When this blog was still just a twinkle in our eyes, Tracey, Erika, and I were floating ideas of what to write about.  I’m sure you can guess what came up again and again: “#”.

That tiny tic-tac-toe board that raises so many questions. What are they?  How are they used? Who gets these things? What follows is a (completely unqualified, see blog title) crash course on the evolution of the hashtag.

First things first.  Near as I can gather, hashtags were originally designed as a way of joining an ongoing conversation, and that usage is certainly the easiest to understand.  Everyone watching the 11:00 am rerun of What Not to Wear could suddenly find each other and talk about how Carmindy hasn’t aged a day in ten years; all it takes is “#WNTW”.  Similarly, hashtags can be a useful way to “file” tweets and instagrams and such. All the photos you posted and tagged with “#sarahsdreamtriptoitaly2015” are now easily grouped together.

Soon, certain “labels” began popping up frequently, for example the extremely common “#nofilter” . (To the uninitiated, this is an instagram hashtag that indicates the photo was uploaded without giving it a signature instagram filter.) I personally believe that this is about when the hashtag really started getting cah-razy.  See, these labels were more than the hashtags that came before them.  They were not a means to join a conversation as much as the hashtag itself was a conversation point of its own.  In other words, you weren’t trying to connect with other people who wanted to talk about not using filters, or who had shared the “no filter” experience with you.  You weren’t labeling that photo so you could keep track of which photos had been taken without a filter.  You were using the hashtag to make a point, and to make that point in the most abbreviated way possible.Some other examples: “#500followers”, “#commentplease”, “#latergram”.

So by this point, hashtags are not just a supplement to our communication outlets, they are a communication medium unto themselves, which is, in turn, talking about its parent medium. It is all so very meta.  I think when most people express their frustration with hashtags, they are mentally citing times when hashtags have been used with no apparent purpose.  You know what I’m talking about: oddly specific or excessively long hashtags, communicating entirely in hashtags, and – the cardinal sin! – hashtags on Facebook. For my purposes, we will categorize these as “hated hashtags”.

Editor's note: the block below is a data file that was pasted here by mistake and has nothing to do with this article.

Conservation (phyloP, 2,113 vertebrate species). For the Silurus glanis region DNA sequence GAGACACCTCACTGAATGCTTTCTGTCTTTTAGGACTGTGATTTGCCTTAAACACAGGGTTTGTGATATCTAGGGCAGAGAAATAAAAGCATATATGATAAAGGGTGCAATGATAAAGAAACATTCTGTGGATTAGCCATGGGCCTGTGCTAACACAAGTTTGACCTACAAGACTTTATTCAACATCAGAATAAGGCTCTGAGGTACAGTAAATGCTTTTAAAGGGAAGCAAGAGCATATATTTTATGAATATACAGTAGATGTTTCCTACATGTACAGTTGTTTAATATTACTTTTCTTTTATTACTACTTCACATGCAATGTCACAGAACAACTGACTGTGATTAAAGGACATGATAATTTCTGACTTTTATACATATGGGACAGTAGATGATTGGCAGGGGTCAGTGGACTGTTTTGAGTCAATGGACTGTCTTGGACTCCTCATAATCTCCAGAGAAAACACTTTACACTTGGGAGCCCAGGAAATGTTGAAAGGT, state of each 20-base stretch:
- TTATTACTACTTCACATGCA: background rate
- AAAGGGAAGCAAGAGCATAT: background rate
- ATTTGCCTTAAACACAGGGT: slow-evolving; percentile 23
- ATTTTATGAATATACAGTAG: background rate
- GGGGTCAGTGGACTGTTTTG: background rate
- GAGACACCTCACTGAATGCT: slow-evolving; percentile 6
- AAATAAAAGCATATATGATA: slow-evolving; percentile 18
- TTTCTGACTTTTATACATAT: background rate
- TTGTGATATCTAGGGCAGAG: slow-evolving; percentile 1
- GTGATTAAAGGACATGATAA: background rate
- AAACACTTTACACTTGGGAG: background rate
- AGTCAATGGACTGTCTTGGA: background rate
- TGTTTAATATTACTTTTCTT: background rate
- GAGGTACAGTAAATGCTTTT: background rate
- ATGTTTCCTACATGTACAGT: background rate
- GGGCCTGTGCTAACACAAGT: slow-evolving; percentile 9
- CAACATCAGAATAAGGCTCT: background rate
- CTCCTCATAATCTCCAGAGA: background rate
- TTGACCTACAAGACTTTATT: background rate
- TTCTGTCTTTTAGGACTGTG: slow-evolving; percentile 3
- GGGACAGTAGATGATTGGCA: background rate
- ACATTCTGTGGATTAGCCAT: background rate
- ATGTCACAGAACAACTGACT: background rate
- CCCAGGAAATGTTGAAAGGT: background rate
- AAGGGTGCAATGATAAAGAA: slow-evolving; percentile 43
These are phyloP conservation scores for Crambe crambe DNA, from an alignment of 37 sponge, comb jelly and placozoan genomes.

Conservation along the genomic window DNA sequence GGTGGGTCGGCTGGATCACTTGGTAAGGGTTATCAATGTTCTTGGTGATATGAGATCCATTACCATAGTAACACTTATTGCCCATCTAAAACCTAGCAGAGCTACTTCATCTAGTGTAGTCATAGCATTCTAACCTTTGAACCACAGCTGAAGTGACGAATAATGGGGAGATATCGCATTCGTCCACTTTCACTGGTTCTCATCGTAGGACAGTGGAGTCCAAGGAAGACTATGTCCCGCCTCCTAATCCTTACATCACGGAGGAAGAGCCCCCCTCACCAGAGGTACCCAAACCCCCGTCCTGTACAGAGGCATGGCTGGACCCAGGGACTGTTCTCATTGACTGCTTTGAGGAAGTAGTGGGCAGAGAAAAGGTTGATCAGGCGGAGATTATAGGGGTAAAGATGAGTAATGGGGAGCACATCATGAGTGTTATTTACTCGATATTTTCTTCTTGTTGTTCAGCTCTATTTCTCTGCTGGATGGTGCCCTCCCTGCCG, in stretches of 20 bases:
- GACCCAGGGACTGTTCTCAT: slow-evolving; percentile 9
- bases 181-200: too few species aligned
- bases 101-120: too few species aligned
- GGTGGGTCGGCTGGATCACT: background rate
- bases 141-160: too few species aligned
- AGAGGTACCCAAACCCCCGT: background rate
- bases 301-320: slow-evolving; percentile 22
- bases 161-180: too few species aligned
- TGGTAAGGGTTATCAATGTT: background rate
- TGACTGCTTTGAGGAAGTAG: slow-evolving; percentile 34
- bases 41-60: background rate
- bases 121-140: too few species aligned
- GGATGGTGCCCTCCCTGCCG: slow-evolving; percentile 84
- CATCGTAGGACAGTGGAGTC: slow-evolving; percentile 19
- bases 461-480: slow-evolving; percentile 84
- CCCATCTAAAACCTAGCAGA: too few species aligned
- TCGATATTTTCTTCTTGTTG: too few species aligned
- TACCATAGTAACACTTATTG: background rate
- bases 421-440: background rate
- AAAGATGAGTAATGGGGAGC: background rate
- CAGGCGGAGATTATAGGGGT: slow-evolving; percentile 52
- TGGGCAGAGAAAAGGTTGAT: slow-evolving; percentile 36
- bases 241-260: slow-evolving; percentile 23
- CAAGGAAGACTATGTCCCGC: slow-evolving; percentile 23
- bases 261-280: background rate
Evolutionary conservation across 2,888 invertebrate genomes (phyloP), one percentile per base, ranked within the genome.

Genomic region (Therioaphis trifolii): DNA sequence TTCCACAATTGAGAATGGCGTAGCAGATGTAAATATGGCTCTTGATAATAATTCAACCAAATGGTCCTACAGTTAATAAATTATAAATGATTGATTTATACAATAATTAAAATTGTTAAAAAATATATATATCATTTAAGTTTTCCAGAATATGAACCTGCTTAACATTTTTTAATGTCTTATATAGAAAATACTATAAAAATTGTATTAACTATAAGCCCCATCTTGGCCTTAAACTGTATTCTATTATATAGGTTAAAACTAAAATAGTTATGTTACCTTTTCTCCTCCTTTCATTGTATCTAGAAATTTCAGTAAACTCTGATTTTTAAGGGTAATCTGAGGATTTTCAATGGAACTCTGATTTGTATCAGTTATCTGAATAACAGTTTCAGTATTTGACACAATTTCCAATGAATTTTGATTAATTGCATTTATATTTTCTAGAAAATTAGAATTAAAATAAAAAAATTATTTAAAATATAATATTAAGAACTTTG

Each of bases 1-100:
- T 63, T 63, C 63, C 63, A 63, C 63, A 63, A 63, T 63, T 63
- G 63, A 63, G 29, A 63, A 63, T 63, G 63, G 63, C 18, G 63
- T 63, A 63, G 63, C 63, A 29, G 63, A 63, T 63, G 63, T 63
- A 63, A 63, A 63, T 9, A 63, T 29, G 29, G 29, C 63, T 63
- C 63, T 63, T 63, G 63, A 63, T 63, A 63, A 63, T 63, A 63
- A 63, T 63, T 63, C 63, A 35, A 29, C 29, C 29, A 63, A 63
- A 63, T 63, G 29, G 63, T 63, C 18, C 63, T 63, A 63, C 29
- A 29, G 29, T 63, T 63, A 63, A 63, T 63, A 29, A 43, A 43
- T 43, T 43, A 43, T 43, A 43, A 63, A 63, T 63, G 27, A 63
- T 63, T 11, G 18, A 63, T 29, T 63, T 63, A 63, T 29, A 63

So what’s the missing link from the fairly tame “#latergram” to the #healwaysdoesthiswhenwearerunninglate? Here’s my theory, and you’re going to just have to hang with me through this, but please, please do: I think it’s Baudrillard.  As in, simulacra and simulation.
“What the wha?!” is what you just said in your brain, probably, and that’s okay.  I wouldn’t be talking about this if I didn’t think it fit, like, perfectly, though.

Jean Baudrillard was (among other things) a cultural theorist of the postmodern persuasion.  He introduced the notion of simulacra, or “copies that depict things that had no reality to begin with, or that no longer have an original.” (Taken from Wikipedia, btw.) The example that I first learned for this was artificial cherry flavoring.  If we stop and think about cherry-flavored anything, we realize it has little to do with the “reality” that bears its same name. Furthermore, artificial cherry flavoring is so much more prevalent that real cherries that it is entirely conceivable that someone should taste a real cherry and determine it tastes nothing like cherries.

Hated hashtags are simulacra.  They communicate something that either never existed, or their origin is so convoluted it might as well not have existed.  But why do we keep using them? If they are entirely nonsensical, why not dismiss them entirely?

Culturally we are masters of nostalgia.  We LOVE nostalgia. We generate lists of things that prove we were children in the 90s. We watched every VH1 special on every decade we could and then happily tuned in to get nostalgic over the week we had just lived on “Best Week Ever”. We got so moony over a tv show that we generated $5.7 million of our own hard-earned money just to have the thing back.

And with hated hashtags, we can manufacture our own nostalgia.  We create the illusion that what we are talking about is somehow hearkening back to something that existed before, and we are using the hashtag to create that link. Complicit to this illusion is the fact that hashtags were once and still are used for that purpose, but these hated hashtags only serve as a simulacra of that activity.  And what is more powerful than an emotional connection to what we create?

Ultimately, though, we (and I mean the mid-20 and older set) just aren’t really meant to “get” hashtags.  They are learned language for us, while the young crowd speaks it intuitively. Here is a really fascinating article that warns how little we understand the extent of what hashtags and the programs that use them mean to this upcoming generation.

TL/DR version? Hashtags are the symbol of a generation’s communication, and there’s no easy way to explain what they are.  At least not for me.  You can still hate hashtags if you want, but perhaps now it is a more informed hatred.  And maybe you feel better equipped to use them.  Either way, thanks for #reading.